"Oh Behave!" - Your actions and attitude can determine how well you (and your children) make it through this difficult time

1. Assume You are Being Taped

Your conduct during the divorce process will affect your case. Whether you do well, both legally and personally, will depend in large part on your attitude and conduct during the pendency of the case. When you speak, act, or react, keep in mind how it will look in the cold, harsh light of a courtroom. One of the best ways to help yourself stay calm is to assume that you are being taped or videotaped at all times. This is not a time to take chances.

2. Do Not Date

This looks bad to the court, and fuels the fire of your spouse. If you absolutely have to break this rule, do not under any circumstances, allow your children in the presence of a date or "new friend". Further, we suggest that if you believe the risk of dating to be worth it during this time frame, then you should not do so where other friends, relatives, or your spouse can see you.

3. Do Not Disparage the Other Parent

If you have children, our preference is that you do not engage in bad-mouthing your spouse to anyone except in the secluded presence of a therapist's office or a private diary. In our experience, children pick up on even the slightest inflection in your voice. Any disapproval of the other parent diminishes your child's self-esteem more than you can imagine. Even very young children are affected by negative attitudes and words. Fake it if you have to, but this time do it for your children. This kind of negative behavior will come back to haunt you both in your case and with your children. Just don't do it.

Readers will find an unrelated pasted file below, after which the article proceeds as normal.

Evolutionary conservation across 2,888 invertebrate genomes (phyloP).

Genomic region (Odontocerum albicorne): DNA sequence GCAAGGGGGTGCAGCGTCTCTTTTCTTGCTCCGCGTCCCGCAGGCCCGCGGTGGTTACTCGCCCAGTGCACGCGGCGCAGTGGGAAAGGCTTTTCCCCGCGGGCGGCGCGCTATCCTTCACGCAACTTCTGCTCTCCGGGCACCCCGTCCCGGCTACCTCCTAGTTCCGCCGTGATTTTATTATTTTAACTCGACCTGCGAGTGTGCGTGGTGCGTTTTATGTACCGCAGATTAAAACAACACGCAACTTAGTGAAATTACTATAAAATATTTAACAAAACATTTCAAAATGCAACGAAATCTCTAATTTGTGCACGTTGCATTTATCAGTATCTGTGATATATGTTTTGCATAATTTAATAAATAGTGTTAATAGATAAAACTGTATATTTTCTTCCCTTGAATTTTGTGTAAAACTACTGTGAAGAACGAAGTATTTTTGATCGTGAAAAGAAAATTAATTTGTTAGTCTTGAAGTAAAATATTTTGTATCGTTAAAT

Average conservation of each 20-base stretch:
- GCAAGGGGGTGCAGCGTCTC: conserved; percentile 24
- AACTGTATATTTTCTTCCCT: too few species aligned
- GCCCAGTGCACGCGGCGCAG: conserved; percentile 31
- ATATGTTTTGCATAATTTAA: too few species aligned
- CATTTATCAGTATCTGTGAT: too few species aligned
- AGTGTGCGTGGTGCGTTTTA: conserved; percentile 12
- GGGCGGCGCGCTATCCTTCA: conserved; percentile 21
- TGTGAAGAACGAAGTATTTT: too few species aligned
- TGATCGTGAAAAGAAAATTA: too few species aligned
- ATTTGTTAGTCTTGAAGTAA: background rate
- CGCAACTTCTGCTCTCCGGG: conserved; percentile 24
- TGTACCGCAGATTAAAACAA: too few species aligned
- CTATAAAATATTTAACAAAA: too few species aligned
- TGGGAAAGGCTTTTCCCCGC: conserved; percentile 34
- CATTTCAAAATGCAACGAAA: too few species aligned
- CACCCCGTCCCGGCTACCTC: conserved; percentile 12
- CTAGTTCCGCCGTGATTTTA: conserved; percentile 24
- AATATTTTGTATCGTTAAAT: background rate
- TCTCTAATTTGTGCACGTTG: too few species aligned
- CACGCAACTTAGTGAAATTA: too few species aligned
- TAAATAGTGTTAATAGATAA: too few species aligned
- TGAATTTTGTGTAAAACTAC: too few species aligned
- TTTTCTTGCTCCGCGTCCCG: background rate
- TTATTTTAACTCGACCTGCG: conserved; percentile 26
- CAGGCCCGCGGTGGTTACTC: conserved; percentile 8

4. Keep a Journal

A journal is most important in a case involving children. The things the court will want to know about include the times the children spend with each parent, who is picking up and delivering, and whether the exchanges are timely and civil. If you record events or things said at or about the time they happen, that is usually admissible in evidence, and may show a pattern of behavior that needs to be addressed. ( Remember, we may want to give your journal to the court, so you may need a separate diary for private thoughts.)

5. Do Not Dispose of Property or Spend Money

Finances are tight enough during a divorce, as each party adjusts to living in two separate households. Don't buy anything but necessities, and don't dispose of property, money or threaten your spouse with doing so. Don't pay more than the normal scheduled payments on bills, notes or loans unless there is a court order in place directing you to do otherwise.

6. Don't Waste Your Money and Energy on Vengeance Negative emotions in a divorce or post-divorce action, such as hostility, anger and revenge, can cause your case to become needlessly expensive. Perspective and objectivity can promote a speedy, courteous and swift resolution of your case, thereby reducing the cost of the overall proceeding.